Different IRR values according to view

I’m trying to understand the IRR calculation of PP. Using following transactions, PP calculates different IRR values depending on the view you’re in.

  • in view Reports > Performance (key indicators) : IRR = 22.51%
  • in Reports > Performance > Securities: IRR = 14.29% (apparently without consideration of dividend)
  • in Reports > Performance > Trades: IRR = 26.45%

When I enter the values in Excel XIRR-function, I get still another value: IRR = 45.32%.

When I plug this last value into the equation below, it seems to be correct.

5 = 2 /(1+IRR)^(486/731) + 8 /(1+IRR)^(731/365). with IRR = 45.32% and 486 and 731 the number of days from the buy transaction to dividend and to sell.

Can someone explain me these differences or point me to some relevant information?

You haven’t told us the reporting period being used.

Unsurprising, as the dates are different (May vs. January).

@chirlu I’ve used several reporting periods. It seems that this only influences the key indicator from Reports > Performance and not the other metrics. Also, only the ending day of the period seems to be important. I don’t understand why.

You’re right about the dividend date. I’ve corrected it. The differences still remain. For a reporting period of “From 1 Jan 2020 until 1 Jan 2022” I get the following IRR measures:

  • from Reports > Performance: 41.35%
  • from Reports > Performance > Securities: 45.32%
  • from Reports > Performance > Trades: 26.45%
  • from Excel XIRR: 45.32%

I’ve included the test-file for your convenience.

test-01.xml (25.4 KB)

There is no money in the security outside that period; only on the deposit account.

Apparently towards May (it’s still January in the attached file).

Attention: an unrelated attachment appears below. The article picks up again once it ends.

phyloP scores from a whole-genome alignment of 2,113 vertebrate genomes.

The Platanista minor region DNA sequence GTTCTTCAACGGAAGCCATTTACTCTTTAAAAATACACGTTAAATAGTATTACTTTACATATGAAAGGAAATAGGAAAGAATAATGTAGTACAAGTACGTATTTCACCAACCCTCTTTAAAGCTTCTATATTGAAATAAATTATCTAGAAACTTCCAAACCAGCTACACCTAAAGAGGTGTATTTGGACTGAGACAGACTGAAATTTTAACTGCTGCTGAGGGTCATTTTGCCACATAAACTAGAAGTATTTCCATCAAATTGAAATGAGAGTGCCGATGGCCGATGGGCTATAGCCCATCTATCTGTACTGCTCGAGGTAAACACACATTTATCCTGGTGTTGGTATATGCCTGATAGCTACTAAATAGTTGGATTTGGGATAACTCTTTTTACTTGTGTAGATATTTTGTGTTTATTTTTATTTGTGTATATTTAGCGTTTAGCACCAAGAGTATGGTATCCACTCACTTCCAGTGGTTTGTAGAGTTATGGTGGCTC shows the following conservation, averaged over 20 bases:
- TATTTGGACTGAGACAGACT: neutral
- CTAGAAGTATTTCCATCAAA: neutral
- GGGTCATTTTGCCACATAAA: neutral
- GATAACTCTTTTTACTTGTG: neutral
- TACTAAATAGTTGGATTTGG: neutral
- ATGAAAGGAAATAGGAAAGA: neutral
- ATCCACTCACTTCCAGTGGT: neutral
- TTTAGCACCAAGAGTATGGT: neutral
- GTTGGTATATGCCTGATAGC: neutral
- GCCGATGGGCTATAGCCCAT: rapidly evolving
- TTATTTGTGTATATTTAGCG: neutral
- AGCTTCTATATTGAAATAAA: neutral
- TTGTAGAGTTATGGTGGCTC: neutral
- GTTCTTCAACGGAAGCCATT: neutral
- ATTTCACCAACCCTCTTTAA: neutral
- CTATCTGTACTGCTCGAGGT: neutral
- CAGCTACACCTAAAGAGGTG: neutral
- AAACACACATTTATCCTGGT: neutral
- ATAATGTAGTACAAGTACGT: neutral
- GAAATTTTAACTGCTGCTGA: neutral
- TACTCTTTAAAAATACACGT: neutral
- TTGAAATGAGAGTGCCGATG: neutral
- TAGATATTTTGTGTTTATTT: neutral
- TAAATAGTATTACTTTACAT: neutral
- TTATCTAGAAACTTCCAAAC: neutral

Generally a bad idea not to include the first day (2020-01-01). In this case, there is not much difference, but only because there is a quote of the security for 2020-01-01 that happens to coincide with the buying price.

Presumably correct (Excel: 2020-01-02 –5, 2022-01-01 +10). It’s a doubling over almost two years, so the annualized value is expected to be close to the square root of 2 (which is 1.4142…). If you extend the reporting period, it’s still a doubling, but over a longer period, so it will be less p.a.

Presumably correct, too; corresponding to what you gave to Excel.

If you want to turn the first result (for the whole portfolio) into this one, you need to withdraw the dividend and the sale proceeds immediately (same day).

Also presumably correct (Excel: 2020-01-01 –5, 2022-01-01 +8); trades do not respect the reporting period. Bought for 5, sold for 8, so +60%; then annualized, over slightly more than two years since 2020 was a leap year while PP always assumes 365 days to be a year when annualizing. I don’t know what Excel does about leap years, so small differences may be from that.

@chirlu Many thanks! I hope I understand it now. Do you think the following summary is correct?

  • Reports > Performance: the IRR is calculated for the whole project (all securities and all deposit accounts) and for the complete reporting period. If dividends are parked on a deposit account, they will contribute to the final result of the period. Only three numbers are important: initial value of portfolio, end value of portfolio and numbers of days between begin and end of reporting period.
  • Reports > Performance > Securities: the IRR is calculated per security from the start of the reporting period until the end. If the buy or sell transactions lay before the reporting period the corresponding historical quote is taken to determine the value. All transactions in the reporting period, including dividends, are evaluated at the transaction date (not the end date of the period).
  • Reports > Performance > Trades calculates the IRR per share without dividends or other income; from the first transaction (usually buy) until the last transaction (sell) or today. There is no reporting period.

I’ve tried to document the IRR function a little more in detail. If, you’re interested, you can find it at: IRR | hugsch